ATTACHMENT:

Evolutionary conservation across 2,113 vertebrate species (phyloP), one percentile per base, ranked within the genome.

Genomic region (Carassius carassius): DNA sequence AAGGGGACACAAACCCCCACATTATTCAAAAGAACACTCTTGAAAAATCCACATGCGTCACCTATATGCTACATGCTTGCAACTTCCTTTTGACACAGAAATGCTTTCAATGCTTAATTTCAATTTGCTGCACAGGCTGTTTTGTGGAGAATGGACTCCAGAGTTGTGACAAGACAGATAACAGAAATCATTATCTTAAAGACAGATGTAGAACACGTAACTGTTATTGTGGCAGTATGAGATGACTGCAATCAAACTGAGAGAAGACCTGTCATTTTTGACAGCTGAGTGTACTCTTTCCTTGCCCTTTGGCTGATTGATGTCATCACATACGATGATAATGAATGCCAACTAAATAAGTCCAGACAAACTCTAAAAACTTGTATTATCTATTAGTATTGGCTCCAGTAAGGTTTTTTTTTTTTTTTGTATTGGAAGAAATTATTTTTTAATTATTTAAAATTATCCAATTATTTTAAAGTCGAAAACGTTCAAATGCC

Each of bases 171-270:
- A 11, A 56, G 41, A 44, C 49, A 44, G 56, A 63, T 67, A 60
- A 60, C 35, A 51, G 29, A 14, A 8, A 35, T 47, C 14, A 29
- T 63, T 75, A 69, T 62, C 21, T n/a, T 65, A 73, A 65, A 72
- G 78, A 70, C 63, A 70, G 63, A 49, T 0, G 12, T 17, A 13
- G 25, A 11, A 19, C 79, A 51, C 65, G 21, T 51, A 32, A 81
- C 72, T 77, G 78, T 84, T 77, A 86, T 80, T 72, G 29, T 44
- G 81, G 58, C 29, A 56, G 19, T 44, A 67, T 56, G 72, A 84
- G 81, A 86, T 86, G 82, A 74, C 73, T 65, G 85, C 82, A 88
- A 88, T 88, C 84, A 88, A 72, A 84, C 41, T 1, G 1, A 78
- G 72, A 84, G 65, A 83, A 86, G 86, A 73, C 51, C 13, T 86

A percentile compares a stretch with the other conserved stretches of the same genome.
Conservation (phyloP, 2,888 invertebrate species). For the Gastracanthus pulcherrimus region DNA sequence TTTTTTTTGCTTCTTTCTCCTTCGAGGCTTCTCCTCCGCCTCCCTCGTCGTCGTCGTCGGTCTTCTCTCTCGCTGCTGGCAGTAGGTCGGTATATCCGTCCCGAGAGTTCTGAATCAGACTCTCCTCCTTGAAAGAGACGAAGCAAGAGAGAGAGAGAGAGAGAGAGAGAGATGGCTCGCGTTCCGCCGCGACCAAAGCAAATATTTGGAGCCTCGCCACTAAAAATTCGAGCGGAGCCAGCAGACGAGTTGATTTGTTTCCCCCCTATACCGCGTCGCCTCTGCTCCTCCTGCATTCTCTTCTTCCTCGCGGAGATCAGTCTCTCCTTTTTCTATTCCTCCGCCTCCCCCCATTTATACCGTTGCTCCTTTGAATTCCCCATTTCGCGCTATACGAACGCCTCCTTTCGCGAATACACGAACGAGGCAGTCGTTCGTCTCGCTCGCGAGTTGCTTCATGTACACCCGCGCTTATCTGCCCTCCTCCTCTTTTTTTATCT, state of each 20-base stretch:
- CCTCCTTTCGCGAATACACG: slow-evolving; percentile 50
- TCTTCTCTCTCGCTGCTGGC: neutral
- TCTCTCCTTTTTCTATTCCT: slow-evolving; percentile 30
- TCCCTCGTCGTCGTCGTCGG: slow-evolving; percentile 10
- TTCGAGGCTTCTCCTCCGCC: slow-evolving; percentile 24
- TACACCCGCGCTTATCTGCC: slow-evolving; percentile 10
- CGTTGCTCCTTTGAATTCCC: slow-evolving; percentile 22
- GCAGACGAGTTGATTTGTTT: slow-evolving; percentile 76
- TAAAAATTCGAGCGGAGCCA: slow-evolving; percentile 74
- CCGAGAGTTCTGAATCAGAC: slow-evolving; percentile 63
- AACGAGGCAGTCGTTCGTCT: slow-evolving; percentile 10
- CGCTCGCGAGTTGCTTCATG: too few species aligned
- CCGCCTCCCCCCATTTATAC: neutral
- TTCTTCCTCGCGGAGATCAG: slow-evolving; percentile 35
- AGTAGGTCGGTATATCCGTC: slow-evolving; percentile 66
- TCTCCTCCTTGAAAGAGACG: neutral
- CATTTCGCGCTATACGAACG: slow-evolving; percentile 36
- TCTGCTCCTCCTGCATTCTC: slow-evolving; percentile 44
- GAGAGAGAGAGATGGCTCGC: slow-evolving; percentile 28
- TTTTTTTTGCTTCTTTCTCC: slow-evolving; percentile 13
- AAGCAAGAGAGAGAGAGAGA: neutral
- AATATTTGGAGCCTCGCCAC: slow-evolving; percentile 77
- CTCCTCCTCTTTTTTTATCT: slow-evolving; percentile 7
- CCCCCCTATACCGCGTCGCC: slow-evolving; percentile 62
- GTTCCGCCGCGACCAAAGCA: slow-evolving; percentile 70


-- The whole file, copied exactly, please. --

Evolutionary conservation across 2,113 vertebrate species (phyloP), one percentile per base, ranked within the genome.

Genomic region (Carassius carassius): DNA sequence AAGGGGACACAAACCCCCACATTATTCAAAAGAACACTCTTGAAAAATCCACATGCGTCACCTATATGCTACATGCTTGCAACTTCCTTTTGACACAGAAATGCTTTCAATGCTTAATTTCAATTTGCTGCACAGGCTGTTTTGTGGAGAATGGACTCCAGAGTTGTGACAAGACAGATAACAGAAATCATTATCTTAAAGACAGATGTAGAACACGTAACTGTTATTGTGGCAGTATGAGATGACTGCAATCAAACTGAGAGAAGACCTGTCATTTTTGACAGCTGAGTGTACTCTTTCCTTGCCCTTTGGCTGATTGATGTCATCACATACGATGATAATGAATGCCAACTAAATAAGTCCAGACAAACTCTAAAAACTTGTATTATCTATTAGTATTGGCTCCAGTAAGGTTTTTTTTTTTTTTTGTATTGGAAGAAATTATTTTTTAATTATTTAAAATTATCCAATTATTTTAAAGTCGAAAACGTTCAAATGCC

Each of bases 171-270:
- A 11, A 56, G 41, A 44, C 49, A 44, G 56, A 63, T 67, A 60
- A 60, C 35, A 51, G 29, A 14, A 8, A 35, T 47, C 14, A 29
- T 63, T 75, A 69, T 62, C 21, T n/a, T 65, A 73, A 65, A 72
- G 78, A 70, C 63, A 70, G 63, A 49, T 0, G 12, T 17, A 13
- G 25, A 11, A 19, C 79, A 51, C 65, G 21, T 51, A 32, A 81
- C 72, T 77, G 78, T 84, T 77, A 86, T 80, T 72, G 29, T 44
- G 81, G 58, C 29, A 56, G 19, T 44, A 67, T 56, G 72, A 84
- G 81, A 86, T 86, G 82, A 74, C 73, T 65, G 85, C 82, A 88
- A 88, T 88, C 84, A 88, A 72, A 84, C 41, T 1, G 1, A 78
- G 72, A 84, G 65, A 83, A 86, G 86, A 73, C 51, C 13, T 86

A percentile compares a stretch with the other conserved stretches of the same genome.
Conservation (phyloP, 2,888 invertebrate species). For the Gastracanthus pulcherrimus region DNA sequence TTTTTTTTGCTTCTTTCTCCTTCGAGGCTTCTCCTCCGCCTCCCTCGTCGTCGTCGTCGGTCTTCTCTCTCGCTGCTGGCAGTAGGTCGGTATATCCGTCCCGAGAGTTCTGAATCAGACTCTCCTCCTTGAAAGAGACGAAGCAAGAGAGAGAGAGAGAGAGAGAGAGAGATGGCTCGCGTTCCGCCGCGACCAAAGCAAATATTTGGAGCCTCGCCACTAAAAATTCGAGCGGAGCCAGCAGACGAGTTGATTTGTTTCCCCCCTATACCGCGTCGCCTCTGCTCCTCCTGCATTCTCTTCTTCCTCGCGGAGATCAGTCTCTCCTTTTTCTATTCCTCCGCCTCCCCCCATTTATACCGTTGCTCCTTTGAATTCCCCATTTCGCGCTATACGAACGCCTCCTTTCGCGAATACACGAACGAGGCAGTCGTTCGTCTCGCTCGCGAGTTGCTTCATGTACACCCGCGCTTATCTGCCCTCCTCCTCTTTTTTTATCT, state of each 20-base stretch:
- CCTCCTTTCGCGAATACACG: slow-evolving; percentile 50
- TCTTCTCTCTCGCTGCTGGC: neutral
- TCTCTCCTTTTTCTATTCCT: slow-evolving; percentile 30
- TCCCTCGTCGTCGTCGTCGG: slow-evolving; percentile 10
- TTCGAGGCTTCTCCTCCGCC: slow-evolving; percentile 24
- TACACCCGCGCTTATCTGCC: slow-evolving; percentile 10
- CGTTGCTCCTTTGAATTCCC: slow-evolving; percentile 22
- GCAGACGAGTTGATTTGTTT: slow-evolving; percentile 76
- TAAAAATTCGAGCGGAGCCA: slow-evolving; percentile 74
- CCGAGAGTTCTGAATCAGAC: slow-evolving; percentile 63
- AACGAGGCAGTCGTTCGTCT: slow-evolving; percentile 10
- CGCTCGCGAGTTGCTTCATG: too few species aligned
- CCGCCTCCCCCCATTTATAC: neutral
- TTCTTCCTCGCGGAGATCAG: slow-evolving; percentile 35
- AGTAGGTCGGTATATCCGTC: slow-evolving; percentile 66
- TCTCCTCCTTGAAAGAGACG: neutral
- CATTTCGCGCTATACGAACG: slow-evolving; percentile 36
- TCTGCTCCTCCTGCATTCTC: slow-evolving; percentile 44
- GAGAGAGAGAGATGGCTCGC: slow-evolving; percentile 28
- TTTTTTTTGCTTCTTTCTCC: slow-evolving; percentile 13
- AAGCAAGAGAGAGAGAGAGA: neutral
- AATATTTGGAGCCTCGCCAC: slow-evolving; percentile 77
- CTCCTCCTCTTTTTTTATCT: slow-evolving; percentile 7
- CCCCCCTATACCGCGTCGCC: slow-evolving; percentile 62
- GTTCCGCCGCGACCAAAGCA: slow-evolving; percentile 70